Before I do two posts on the latest First Communion workbook lessons, I want to give some big kudos to our parish for the supplemental material they used in class and sent home this week.First, they gave out Halloween candy! No, the candy wasn’t the good part. The good part is the paper attached to every bag of candy. It reads:


“Hallows Eve” sounds like Halloween.
Halloween is celebrated on the “Eve” or
night before “All Saints Day.”
All Saints Day used to be called “All Hallows.”
Candy given today on Halloween comes from
An old-time practice of eating “little cakes”
On “All Hallows” and then praying for
The souls of all our Catholic ancestors
Who died and are in Heaven.
Say a prayer this week for all the souls in Heaven!

I have never seen a parish explain where Halloween actually came from. Okay, so now you have a cheap tool for evangelization to give out with every piece of candy on Halloween.

Secondly, my daughter’s teacher explained what Holy Days of Obligation are and reminded everyone that they needed to go to Mass on All Saints’ Day.

My First CatechismThirdly, the teacher is supplementing the religious ed workbook with My First Catechism, a great, inexpensive catechism for little kids.

Finally, and best of all, is the religious education newsletter that was sent home with all religious education students today. The newsletter starts off with information about a “teaching Mass” that is required for all confirmands. This Mass is going to be a step-by-step walk through of the Mass with explanations given by our pastor. The next page provides a list of recommended movies for family viewing. The list gives ratings, a brief description and warns if the movie is too mature for young children. The list includes:


  • Enchanted April
  • Chicken Run
  • Lilies of the Field
  • The Bicycle Thief
  • Cheaper by the Dozen (the original)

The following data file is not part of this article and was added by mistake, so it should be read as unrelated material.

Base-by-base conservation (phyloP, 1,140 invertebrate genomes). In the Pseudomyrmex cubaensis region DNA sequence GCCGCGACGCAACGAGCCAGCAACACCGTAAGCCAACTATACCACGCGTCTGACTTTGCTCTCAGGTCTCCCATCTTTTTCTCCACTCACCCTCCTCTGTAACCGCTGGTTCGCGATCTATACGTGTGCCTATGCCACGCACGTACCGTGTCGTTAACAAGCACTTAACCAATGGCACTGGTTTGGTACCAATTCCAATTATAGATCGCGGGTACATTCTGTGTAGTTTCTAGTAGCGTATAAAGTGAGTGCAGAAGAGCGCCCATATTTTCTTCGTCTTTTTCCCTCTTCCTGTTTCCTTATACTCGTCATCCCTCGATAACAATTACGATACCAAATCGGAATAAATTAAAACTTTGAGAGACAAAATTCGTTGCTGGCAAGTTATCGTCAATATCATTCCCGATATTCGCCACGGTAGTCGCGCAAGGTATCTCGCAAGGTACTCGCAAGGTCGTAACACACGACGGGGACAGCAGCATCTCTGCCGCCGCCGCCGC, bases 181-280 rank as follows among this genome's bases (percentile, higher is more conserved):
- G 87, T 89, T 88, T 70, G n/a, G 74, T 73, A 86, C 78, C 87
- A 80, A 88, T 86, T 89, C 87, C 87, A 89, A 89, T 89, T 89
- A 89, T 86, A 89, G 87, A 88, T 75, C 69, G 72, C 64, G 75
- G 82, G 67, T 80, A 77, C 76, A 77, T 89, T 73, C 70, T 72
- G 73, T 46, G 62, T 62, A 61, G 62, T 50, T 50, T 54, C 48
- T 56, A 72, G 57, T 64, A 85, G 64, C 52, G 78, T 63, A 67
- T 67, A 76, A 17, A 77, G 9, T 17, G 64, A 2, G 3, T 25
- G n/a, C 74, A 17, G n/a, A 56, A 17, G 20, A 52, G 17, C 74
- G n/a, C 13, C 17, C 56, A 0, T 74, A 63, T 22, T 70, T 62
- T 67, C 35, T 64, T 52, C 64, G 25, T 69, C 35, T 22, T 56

• Trip to Bountiful
  • The Incredibles
  • Roman Holiday
  • The Incredible Journey
  • March of the Penguins
  • Shindler’s List
  • Babette’s Feast
  • Singing in the Rain
  • The Pink Panther
  • National Velvet
  • The Tree of Wooden Clogs
  • Around the World in Eighty Days
  • Stagecoach
  • Chariots of Fire
  • Citizen Kane
  • Modern Times
  • Stand and Deliver
  • The Blue Angel
  • The Bear
  • Born Free

The best part of the packet is a five-page essay titled “The Catholic Family”. The essay comes from the Association for Catechumenal Ministry. We carry this company’s RCIA program and recommend it for every parish. The student book is $300 BUT you only need to buy one for the entire parish because once purchased you have unlimited reproduction rights for the entire book making it a great investment for the parish.

The essay starts off this way:

In the latter part of the twentieth century, a breakdown in the family occurred that had not previously been experienced. Divorce rates, which had been roughly stable except for a brief period after World War II, began rising and are more than twice as high as forty years ago. Many millions of children are victimized by the breakup of their parents’ marriages, and themselves grow up wary of committed relationships. Each new break with the law of God has brought additional havoc to the family. Not only divorce, but also contraception, cohabitation, and abortion have devastated marriage and the family. A huge variety of social pathologies exist that seem to rise as the number of intact, stable, two-parent homes falls. And, although children may manage to develop into healthy, happy adulthood, more who might have done so, do not. Yet there is a better way to create a home and raise children, to avoid these tragedies and rebuild the foundation of human society.